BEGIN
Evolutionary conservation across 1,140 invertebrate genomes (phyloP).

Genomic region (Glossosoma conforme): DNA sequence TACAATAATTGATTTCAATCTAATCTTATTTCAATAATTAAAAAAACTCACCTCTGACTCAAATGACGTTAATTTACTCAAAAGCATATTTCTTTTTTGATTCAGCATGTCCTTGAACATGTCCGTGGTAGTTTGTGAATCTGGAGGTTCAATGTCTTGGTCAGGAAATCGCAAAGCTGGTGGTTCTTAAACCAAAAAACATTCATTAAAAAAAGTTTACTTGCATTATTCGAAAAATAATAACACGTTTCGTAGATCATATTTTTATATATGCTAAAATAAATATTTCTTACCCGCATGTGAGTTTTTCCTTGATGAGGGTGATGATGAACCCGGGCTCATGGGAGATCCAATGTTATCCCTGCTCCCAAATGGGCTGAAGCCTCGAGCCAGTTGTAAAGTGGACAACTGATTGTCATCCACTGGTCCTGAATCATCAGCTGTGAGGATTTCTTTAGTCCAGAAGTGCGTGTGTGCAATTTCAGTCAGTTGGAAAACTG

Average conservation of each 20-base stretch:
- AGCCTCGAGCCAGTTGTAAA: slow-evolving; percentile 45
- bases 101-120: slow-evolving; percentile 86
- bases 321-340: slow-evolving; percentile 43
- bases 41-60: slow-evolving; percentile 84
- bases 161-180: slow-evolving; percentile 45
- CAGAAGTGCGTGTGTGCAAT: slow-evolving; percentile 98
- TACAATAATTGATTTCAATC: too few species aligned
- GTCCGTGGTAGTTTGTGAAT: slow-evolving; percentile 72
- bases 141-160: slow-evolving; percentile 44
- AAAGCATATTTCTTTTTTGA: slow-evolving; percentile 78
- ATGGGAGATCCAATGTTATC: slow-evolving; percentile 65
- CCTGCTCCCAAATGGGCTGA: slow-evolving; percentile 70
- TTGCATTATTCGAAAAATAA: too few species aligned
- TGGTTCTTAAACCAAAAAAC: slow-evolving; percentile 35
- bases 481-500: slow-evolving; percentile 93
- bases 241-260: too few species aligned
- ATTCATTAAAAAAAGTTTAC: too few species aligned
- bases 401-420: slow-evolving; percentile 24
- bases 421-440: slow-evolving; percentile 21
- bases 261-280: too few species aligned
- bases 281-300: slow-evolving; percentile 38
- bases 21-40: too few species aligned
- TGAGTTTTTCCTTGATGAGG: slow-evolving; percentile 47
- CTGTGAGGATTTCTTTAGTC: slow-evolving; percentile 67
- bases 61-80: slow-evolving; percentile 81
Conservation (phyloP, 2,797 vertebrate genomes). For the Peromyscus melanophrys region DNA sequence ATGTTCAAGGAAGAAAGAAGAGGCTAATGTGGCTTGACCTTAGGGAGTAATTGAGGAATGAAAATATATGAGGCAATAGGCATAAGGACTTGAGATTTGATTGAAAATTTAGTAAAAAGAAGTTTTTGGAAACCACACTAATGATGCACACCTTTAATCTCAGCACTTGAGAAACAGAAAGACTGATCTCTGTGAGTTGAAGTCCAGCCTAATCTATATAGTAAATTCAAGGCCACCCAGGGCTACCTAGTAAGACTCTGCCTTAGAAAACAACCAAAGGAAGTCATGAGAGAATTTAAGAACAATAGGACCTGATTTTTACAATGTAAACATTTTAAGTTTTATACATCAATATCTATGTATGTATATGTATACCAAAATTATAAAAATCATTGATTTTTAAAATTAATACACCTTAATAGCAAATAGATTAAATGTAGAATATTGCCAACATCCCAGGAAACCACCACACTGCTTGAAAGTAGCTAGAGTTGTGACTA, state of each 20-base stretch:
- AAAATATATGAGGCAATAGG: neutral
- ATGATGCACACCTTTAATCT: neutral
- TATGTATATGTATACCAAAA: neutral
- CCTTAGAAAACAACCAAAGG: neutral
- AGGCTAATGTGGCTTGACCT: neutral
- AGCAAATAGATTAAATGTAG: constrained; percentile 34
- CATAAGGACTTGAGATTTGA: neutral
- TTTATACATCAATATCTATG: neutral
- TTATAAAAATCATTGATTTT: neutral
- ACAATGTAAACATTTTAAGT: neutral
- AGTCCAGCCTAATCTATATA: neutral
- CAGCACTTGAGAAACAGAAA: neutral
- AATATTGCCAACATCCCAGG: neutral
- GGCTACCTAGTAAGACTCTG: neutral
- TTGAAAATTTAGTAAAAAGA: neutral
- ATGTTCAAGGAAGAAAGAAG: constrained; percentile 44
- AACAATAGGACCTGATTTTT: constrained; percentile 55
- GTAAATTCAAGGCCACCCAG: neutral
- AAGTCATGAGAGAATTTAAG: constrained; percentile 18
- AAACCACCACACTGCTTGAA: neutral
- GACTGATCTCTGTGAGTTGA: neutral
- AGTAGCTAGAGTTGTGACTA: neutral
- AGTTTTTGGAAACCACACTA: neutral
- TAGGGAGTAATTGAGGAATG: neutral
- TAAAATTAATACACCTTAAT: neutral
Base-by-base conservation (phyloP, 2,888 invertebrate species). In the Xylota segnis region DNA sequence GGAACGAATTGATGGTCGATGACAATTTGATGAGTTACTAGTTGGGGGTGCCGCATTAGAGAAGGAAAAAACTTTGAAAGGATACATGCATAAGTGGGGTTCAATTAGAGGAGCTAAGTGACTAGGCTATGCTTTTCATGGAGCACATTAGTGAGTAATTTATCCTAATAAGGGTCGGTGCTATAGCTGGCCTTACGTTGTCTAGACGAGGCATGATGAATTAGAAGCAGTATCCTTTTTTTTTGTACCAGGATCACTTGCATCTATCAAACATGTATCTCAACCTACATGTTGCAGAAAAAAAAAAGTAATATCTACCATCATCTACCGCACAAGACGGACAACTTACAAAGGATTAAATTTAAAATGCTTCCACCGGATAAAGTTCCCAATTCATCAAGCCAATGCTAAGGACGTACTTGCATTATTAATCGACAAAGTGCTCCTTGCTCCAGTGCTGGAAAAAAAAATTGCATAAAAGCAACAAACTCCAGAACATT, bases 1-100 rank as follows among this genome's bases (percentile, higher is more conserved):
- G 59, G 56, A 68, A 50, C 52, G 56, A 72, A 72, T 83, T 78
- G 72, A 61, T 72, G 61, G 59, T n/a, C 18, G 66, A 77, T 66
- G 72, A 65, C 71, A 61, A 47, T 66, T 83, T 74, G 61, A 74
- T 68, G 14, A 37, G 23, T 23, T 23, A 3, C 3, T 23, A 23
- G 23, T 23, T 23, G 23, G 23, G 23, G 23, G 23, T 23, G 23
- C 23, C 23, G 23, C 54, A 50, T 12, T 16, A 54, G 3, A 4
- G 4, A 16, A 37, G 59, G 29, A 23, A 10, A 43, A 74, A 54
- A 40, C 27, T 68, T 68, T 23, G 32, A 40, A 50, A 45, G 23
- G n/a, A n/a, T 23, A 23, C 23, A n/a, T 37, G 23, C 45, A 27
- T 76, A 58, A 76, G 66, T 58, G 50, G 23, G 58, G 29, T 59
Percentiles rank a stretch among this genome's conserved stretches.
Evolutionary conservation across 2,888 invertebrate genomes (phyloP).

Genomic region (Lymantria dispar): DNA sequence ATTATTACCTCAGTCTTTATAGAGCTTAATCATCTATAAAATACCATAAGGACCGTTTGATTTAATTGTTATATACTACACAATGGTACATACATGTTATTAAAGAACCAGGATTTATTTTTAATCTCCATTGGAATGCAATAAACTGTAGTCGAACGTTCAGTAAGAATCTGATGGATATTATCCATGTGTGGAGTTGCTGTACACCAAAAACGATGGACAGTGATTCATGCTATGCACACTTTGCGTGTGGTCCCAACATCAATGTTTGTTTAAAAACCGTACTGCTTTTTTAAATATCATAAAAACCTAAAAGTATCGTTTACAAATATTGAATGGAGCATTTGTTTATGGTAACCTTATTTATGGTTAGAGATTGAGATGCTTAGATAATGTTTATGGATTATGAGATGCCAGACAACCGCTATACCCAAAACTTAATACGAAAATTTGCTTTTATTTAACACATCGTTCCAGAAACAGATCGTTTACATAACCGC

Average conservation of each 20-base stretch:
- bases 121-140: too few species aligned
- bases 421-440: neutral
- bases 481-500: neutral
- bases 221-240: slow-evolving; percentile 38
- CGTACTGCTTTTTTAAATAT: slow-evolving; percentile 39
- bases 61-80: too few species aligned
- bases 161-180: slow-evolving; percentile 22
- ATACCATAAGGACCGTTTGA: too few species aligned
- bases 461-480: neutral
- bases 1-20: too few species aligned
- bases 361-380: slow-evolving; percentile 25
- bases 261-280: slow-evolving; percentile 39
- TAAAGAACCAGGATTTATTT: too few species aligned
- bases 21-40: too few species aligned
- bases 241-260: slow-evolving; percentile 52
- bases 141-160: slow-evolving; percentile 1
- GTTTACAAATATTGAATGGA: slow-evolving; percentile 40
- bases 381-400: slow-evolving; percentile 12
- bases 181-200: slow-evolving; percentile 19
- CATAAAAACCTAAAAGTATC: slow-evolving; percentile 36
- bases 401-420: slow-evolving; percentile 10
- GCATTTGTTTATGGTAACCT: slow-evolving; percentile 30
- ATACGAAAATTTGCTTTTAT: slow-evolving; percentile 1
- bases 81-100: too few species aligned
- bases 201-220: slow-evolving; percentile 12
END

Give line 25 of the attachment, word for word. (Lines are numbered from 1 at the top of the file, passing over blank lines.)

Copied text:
- bases 21-40: too few species aligned